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The EMPWR coat: warming bodies and souls

In a Tuesday, March 3, 2015 photo, Veronika Scott of The Empowerment Plan Detroit, helps Todd Frank test wear one of her sleeping bag coats she designed, in Pontiac, Mich. Scott, a former design student is trying to help the homeless population in two distinct ways by employing and training homeless women to manufacture a garment that serves as both a coat and a sleeping bag. The coats then are distributed back to homeless people at no cost to them. (AP Photo/Carlos Osorio)It began as a school project from a professor at Detroit's College for Creative Studies: design something "to fill a need." The Empowerment Plan has since evolved into a successful non-profit organization that has made and distributed more than 15,000 free coats to homeless people around the country and the world. In the process, they employ many of those same people in order to help them get off the streets and into a more stable, life-giving situation. It's been featured on CNN, The New York Times, and the Forbes 400 Philanthropy Summit as a model of what can happen when you focus on the whole person rather than their momentary need.

Veronika Scott, the organization's founder and CEO, had no idea that her answer to that professor's challenge would change so many lives, including her own. The EMPWR coat was the product of simply taking the time to meet with and observe the plight of the homeless struggling daily to survive on the streets of Detroit. While there are several shelters around the increasingly impoverished city, many are still forced to live on the streets where "approximately 7% of homeless individuals die from hypothermia" each year. Scott's solution was to create a coat to be worn during the day that could double as a sleeping bag at night.

As she described, "So many people on the streets are wearing somebody else's trash. The coat itself was meant to offer people warmth . . . but also to give them a little bit of pride." However, she soon realized that the problem went deeper than frigid temperatures. While handing out the coats one day, a woman in a shelter yelled "We don't need coats. We need jobs." So after graduating and starting her non-profit, Scott decided to hire women from the shelters to make the coats.

The Empowerment Plan currently employs twenty-two previously homeless parents who, on average, were off the streets and into a home or an apartment within three months of starting at her company. In addition to making coats, the women spend the last two hours of their day getting paid to study for their GED, take financial literacy classes, or participate in a number of other educational programs designed to help further improve their prospects. And, while she didn't fully realize it at the time, Scott's background played a key role in her decision to hire homeless parents.

As she told a group at the Forbes Women's Summit, both of her parents were unemployed addicts and, growing up, she and her siblings were seen as an extension of their parents. Most people outside the family expected that "these kids are going to grow up just as worthless as the parents have been." She goes on to say that it wasn't until college, when she got a clean slate of sorts, that she was able to move beyond those negative beliefs.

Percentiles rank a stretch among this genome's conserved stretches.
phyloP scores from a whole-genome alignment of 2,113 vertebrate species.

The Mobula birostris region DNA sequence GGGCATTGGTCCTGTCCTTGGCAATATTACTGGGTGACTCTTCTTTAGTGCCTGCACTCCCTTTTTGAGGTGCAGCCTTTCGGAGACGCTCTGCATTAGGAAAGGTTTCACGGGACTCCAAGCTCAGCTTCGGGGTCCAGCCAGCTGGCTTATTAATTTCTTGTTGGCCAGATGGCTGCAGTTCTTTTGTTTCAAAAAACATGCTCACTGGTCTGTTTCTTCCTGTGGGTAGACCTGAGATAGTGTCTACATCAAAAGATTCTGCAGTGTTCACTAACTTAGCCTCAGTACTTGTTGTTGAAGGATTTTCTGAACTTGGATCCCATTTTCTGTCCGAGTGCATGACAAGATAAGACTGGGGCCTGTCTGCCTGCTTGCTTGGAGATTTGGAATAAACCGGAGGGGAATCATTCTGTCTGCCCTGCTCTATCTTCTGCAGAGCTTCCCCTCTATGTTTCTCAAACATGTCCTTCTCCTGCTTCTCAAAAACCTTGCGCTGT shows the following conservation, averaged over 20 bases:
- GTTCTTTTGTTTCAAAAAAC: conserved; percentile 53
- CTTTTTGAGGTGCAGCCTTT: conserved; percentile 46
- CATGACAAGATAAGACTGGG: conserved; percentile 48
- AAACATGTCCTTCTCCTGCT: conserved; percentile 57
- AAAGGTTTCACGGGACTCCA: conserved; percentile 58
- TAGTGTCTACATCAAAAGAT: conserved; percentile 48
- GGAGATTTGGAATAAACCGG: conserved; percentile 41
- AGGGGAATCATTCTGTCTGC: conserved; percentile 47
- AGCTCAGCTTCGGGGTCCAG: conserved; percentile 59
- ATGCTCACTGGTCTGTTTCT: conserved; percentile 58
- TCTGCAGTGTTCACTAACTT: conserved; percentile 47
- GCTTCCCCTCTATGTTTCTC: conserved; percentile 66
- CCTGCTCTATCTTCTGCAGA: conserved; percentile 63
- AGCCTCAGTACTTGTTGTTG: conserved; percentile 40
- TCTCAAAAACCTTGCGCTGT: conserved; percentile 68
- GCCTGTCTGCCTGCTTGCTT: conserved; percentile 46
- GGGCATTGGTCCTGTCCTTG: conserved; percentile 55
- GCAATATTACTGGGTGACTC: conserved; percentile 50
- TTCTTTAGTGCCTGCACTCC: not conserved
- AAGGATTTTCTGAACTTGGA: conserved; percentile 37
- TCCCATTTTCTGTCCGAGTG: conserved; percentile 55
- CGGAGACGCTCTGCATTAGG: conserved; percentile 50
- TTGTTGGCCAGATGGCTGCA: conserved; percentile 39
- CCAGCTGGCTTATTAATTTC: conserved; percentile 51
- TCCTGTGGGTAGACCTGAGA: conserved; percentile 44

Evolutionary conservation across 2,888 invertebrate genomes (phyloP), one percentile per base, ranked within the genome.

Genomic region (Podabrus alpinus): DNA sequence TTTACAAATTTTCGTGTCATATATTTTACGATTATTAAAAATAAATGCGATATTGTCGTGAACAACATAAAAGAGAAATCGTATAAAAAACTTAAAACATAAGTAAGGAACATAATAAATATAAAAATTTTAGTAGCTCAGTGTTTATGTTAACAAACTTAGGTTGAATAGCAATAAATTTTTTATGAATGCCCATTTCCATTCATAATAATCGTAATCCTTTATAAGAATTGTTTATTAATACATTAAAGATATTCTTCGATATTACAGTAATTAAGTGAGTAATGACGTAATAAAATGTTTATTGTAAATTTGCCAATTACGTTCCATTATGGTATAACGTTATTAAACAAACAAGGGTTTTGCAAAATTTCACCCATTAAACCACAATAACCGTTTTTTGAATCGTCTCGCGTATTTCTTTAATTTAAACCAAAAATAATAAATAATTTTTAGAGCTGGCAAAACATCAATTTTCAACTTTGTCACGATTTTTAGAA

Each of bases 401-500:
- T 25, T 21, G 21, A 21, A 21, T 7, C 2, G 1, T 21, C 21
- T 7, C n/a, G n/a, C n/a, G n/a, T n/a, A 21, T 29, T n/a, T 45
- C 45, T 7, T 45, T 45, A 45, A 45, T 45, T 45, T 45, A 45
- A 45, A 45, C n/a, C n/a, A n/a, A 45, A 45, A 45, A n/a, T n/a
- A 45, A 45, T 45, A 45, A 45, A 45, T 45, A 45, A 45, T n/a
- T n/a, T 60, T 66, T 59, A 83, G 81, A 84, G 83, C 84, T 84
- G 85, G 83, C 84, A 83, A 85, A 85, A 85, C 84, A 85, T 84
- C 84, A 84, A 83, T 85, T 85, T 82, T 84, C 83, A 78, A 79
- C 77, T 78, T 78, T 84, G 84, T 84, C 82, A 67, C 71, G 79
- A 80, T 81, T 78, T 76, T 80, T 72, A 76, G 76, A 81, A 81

Whether it's because of time in prison, life decisions, or a tough background, that clean slate has eluded many of the homeless her organization employs. By helping these parents, Veronika aims to break the cycle that threatens their children as well. She hopes that her organization's model can be incorporated by other groups in order to continue helping people around the nation who long for a similar opportunity.

I don't know if Veronika Scott is a Christian, but her ministry among the homeless in Detroit and the thousands of lives The Empowerment Plan has benefitted are an excellent model of what God has done for us and of what he calls us to do for others.

 As Christians, God has given each of us a clean slate upon which to build our lives in relationship with him (2 Corinthians 5:17). However, what we choose to do with that opportunity will determine the quality of that relationship. Just because Jesus wiped the slate clean does not mean that we can't muddy it up again by bringing the sins and baggage of our former life into the new one he has given us. And while we can never lose our salvation, far too often we choose to live like as though Christ never set us free from our slavery to sin. Once you have accepted his offer of salvation, the only one that can wrap those chains back around you is you.

Yet, we would be mistaken to conclude that God saved us simply so that we could be set free for our own good. From the time of Abraham, God has intended for his people to act as a blessing to others, guiding those that don't know the Lord into a saving relationship with him (Genesis 12:2). Part of how we do that is by sharing his message of freedom with those that so desperately need to hear it. What God has done for you, he longs to do for them as well.

Just as Veronika's background helped her better serve the homeless of Detroit, your past can play an instrumental role in helping others come to understand the forgiveness and freedom that only God can give. However, we will never be effective in helping guide others to freedom in Christ until we understand and embrace that freedom in our own lives.

So how's your slate looking today? Our God stands ready to remove whatever sin we've used to mar it each time we go before him to humbly ask for his forgiveness and his help in leading a life that honors him. When we do that, we are better equipped to help others find the clean slate they so desperately need.

God blessed you so that you might be a blessing to others. Live accordingly.

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